]), containing 100 waveguides with 18μm inter-waveguide separation (producing a coupling constant of c = 1.44 cm−1, such that cz = 3.61), with each waveguide mapped by 2 pixels in the SLM, so that the spatial modulation of the SLM determines the input signal. The light propagates through the array, and the output facet is imaged onto a CCD camera, where the light intensity distribution is measured.

The measured output intensity distribution is then used to algorithmically recover the input field – amplitude and phase. Note again that the measurement contains only partial information about the output field, namely, it contains no phase information, and its resolution is considerably lower than the minimum required for recovering the input field through traditional deconvolution methods. The intensity is first discretized into a discrete vector with each element corresponding to the output intensity of a single waveguide, and then the GESPAR algorithm [9

9. Y. Shechtman, A. Beck, and Y. C. Eldar, “GESPAR: Efficient Phase Retrieval of Sparse Signals,” arXiv:1301.1018 (2013).

] is used to recover the input field. The prior knowledge of sparsity is used since only a small number of waveguides are excited at the input of the array.

In the first experiment, shown in Fig. 3
Fig. 3 Recovery from the complete set of measurements: (a)measured output intensity, (b) discretized measurements vector, and recovery results of (c) amplitude and (d) phase.
, we demonstrate recovery of a signal (amplitude and phase of the input field) from the complete set of available intensity measurements. Three waveguides are excited with different amplitudes and phases, and the light intensity and the output of 22 waveguides containing signal is measured (Fig. 3(a)). The signal is then discretized as a 1D vector – shown by the blue circles in Fig. 3(b). Using our technique, we are able to recover which waveguides were excited, at what amplitudes and with which relative phases (Fig. 3(c) and 3(d) respectively), by seeking the sparsest solution consistent with the measurements. Note that due to trivial ambiguity in an absolute-phase shift, the phase of the central waveguide is arbitrarily chosen as 0. The consistency with the measurements is shown by the green x’s in Fig. 3(b) – corresponding to the light intensity at output facet that the recovered signal would yield. Comparing the recovered signal with the original input (green and blue circles in Fig. 3) clearly shows that our sparsity-based technique performs phase retrieval accurately.

Next, we demonstrate phase retrieval from partial measurements, that is, combining phase retrieval with super-resolution. Conceptually, this experiment corresponds to a discrete version of recent work on sparsity-based sub-wavelength coherent diffractive imaging [6

6. A. Szameit, Y. Shechtman, E. Osherovich, E. Bullkich, P. Sidorenko, H. Dana, S. Steiner, E. B. Kley, S. Gazit, T. Cohen-Hyams, S. Shoham, M. Zibulevsky, I. Yavneh, Y. C. Eldar, O. Cohen, and M. Segev, “Sparsity-based single-shot subwavelength coherent diffractive imaging,” Nat. Mater. 11(5), 455–459 (2012). [CrossRef] [PubMed]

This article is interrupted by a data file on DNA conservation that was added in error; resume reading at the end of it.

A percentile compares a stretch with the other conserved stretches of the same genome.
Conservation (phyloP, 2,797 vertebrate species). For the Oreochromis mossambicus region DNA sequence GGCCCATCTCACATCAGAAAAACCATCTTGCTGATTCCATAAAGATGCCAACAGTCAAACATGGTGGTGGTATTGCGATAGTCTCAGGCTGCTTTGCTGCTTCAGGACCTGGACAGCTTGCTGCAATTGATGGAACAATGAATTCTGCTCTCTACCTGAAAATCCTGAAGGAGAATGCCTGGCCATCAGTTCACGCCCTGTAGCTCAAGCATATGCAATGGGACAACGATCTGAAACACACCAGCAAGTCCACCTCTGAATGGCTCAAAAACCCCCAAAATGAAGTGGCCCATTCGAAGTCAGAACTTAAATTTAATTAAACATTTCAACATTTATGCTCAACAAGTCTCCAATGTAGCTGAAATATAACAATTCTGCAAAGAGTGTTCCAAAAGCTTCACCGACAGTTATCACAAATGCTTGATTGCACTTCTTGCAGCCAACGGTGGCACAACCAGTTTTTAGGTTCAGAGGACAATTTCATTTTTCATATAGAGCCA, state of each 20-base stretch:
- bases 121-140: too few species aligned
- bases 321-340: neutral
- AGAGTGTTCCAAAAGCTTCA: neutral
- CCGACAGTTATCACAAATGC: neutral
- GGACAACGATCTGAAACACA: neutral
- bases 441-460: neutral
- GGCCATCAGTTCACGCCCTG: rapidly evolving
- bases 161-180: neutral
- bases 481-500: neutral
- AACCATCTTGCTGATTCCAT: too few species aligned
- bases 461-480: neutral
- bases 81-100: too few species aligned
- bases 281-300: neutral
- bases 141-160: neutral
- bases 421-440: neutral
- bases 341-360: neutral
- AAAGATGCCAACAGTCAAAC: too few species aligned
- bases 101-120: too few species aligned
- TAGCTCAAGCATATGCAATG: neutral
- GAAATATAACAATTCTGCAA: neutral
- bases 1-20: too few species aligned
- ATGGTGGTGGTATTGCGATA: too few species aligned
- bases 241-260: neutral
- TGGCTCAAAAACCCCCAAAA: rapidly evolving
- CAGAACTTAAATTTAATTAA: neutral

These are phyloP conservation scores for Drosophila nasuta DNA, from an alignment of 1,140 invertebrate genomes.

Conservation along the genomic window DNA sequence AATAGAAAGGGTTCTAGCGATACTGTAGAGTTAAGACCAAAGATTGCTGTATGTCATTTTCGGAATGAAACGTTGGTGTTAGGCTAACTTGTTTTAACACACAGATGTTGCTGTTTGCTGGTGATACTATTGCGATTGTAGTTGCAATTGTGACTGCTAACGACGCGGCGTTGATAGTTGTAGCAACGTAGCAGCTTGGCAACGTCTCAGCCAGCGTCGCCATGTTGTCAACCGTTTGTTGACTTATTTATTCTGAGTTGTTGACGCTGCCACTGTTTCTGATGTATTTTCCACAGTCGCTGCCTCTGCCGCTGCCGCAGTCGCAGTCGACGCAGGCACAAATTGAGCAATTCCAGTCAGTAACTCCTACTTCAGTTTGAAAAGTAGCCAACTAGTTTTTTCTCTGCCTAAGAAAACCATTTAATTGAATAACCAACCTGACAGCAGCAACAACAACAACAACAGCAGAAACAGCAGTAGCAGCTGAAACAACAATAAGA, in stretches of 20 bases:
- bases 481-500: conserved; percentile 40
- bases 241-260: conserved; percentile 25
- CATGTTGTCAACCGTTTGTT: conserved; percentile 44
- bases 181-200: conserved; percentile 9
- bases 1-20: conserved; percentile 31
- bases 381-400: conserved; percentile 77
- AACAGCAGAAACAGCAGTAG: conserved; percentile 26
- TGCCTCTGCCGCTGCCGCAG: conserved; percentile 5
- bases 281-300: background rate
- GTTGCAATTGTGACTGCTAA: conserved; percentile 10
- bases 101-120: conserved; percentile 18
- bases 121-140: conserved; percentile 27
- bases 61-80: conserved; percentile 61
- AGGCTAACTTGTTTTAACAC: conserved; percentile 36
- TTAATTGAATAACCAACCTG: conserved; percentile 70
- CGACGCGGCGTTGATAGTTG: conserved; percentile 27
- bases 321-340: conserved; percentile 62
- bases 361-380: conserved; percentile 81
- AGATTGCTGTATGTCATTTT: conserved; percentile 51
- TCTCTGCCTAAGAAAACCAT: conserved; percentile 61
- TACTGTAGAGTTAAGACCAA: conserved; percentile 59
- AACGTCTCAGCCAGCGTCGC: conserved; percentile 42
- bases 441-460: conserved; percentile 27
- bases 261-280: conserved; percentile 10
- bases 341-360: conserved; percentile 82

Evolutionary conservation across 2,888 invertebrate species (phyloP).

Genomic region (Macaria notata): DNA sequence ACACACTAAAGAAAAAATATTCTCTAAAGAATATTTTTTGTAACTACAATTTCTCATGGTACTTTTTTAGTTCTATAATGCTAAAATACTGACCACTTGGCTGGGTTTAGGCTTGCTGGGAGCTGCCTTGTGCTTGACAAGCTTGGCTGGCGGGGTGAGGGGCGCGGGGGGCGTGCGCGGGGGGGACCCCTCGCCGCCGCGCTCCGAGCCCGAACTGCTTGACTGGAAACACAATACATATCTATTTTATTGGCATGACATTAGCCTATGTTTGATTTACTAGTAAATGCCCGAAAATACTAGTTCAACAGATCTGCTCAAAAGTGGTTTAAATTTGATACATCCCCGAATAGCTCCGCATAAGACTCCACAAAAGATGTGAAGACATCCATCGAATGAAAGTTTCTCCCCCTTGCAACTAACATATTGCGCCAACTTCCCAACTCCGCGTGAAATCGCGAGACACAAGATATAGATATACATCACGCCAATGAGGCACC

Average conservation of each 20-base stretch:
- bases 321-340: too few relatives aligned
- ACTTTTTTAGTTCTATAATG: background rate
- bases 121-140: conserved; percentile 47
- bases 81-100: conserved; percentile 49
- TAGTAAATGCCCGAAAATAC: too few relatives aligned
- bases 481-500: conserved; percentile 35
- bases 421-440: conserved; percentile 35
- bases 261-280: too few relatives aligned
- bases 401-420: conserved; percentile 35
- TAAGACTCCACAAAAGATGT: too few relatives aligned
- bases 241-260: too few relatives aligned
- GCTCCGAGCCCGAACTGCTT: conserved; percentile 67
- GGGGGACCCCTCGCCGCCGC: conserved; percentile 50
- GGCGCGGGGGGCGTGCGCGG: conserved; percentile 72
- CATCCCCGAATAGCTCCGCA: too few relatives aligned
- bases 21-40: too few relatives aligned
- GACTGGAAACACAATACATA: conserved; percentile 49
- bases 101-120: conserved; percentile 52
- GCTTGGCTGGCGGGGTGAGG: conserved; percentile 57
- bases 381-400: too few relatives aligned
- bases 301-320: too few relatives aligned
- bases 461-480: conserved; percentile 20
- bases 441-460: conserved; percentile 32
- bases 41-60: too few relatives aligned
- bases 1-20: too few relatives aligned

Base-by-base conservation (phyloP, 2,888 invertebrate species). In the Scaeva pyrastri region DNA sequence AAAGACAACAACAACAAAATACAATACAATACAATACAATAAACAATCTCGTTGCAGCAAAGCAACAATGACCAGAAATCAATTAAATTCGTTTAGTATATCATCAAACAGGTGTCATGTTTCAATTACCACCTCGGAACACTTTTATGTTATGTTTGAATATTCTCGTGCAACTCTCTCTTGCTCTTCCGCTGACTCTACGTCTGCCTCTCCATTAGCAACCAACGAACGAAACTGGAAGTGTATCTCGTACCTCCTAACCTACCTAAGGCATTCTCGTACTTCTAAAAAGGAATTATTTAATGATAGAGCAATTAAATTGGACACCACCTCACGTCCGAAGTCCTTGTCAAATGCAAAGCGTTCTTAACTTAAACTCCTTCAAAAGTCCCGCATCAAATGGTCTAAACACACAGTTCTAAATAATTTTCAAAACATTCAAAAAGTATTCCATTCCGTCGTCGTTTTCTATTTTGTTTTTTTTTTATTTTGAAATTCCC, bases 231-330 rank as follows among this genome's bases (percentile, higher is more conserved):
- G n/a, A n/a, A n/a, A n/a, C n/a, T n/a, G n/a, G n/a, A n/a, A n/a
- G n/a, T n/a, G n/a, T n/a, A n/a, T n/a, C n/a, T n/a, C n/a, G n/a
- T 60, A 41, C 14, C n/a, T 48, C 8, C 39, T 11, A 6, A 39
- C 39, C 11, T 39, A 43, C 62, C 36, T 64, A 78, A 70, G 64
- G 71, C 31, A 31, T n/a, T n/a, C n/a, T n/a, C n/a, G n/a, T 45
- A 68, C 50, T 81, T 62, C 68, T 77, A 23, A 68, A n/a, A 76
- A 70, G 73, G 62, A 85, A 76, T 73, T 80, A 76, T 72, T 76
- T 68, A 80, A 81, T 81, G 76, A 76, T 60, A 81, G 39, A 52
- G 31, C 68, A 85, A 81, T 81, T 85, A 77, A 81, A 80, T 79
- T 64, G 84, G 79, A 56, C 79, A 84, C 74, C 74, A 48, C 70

,7

7. Y. Shechtman, Y. C. Eldar, O. Cohen, and M. Segev, “Efficient coherent diffractive imaging for sparsely varying objects,” Opt. Express 21(5), 6327–6338 (2013). [CrossRef] [PubMed]

].

Figure 4
Fig. 4 Recovery from partial measurements. (a) Point spread function of the system. (b) Input and recovered amplitudes. (c) Measured output intensities. (d) Input and recovered phases. (e) The 11 measurements used and the consistency of the recovered signal at the system's output. (f) Super-resolution: accurate recovery of the non-measured output intensities (blue) using half of the output intensities (dashed blue).
presents the results of experiments showing the recovery of a 3-sparse signal (Figs. 4(b) and 4(d) show the signal’s amplitude and phase, respectively), from one half of the available measurements (optical intensities at the output of the waveguides), obtained by discarding every other measurement. Figure 4(e) shows the used part of the discretized measurements. The measured point-spread-function of the system is shown in Fig. 4(a), and the measured output intensities before discretization is shown in Fig. 4(c). Figure 4(f) demonstrates the super-resolution effect achieved by the method – where the non-measured intensities (every other waveguide) are in fact recovered with high accuracy. Here, waveguide 13 (the left input waveguide) is chosen as having phase = 0. The correspondence between the amplitude and phase of the recovered signal and the amplitude and phase of original input, displayed in Figs. 4(b), 4(d), demonstrates that our sparsity-based technique performs super-resolution with phase retrieval accurately.

Numerical simulations

Having demonstrated the power of our sparsity-based method in phase-retrieval combined with super-resolution, it is important to study the generality of the method in terms of sparsity and noise. To do that, we perform numerical simulations, displayed in Fig. 5(a)
Fig. 5 (a) Reconstruction error vs. sparsity level (k) for various SNR values. (b) Support location vs. sparsity levels for different values of m - number of evenly spaced intensity measurements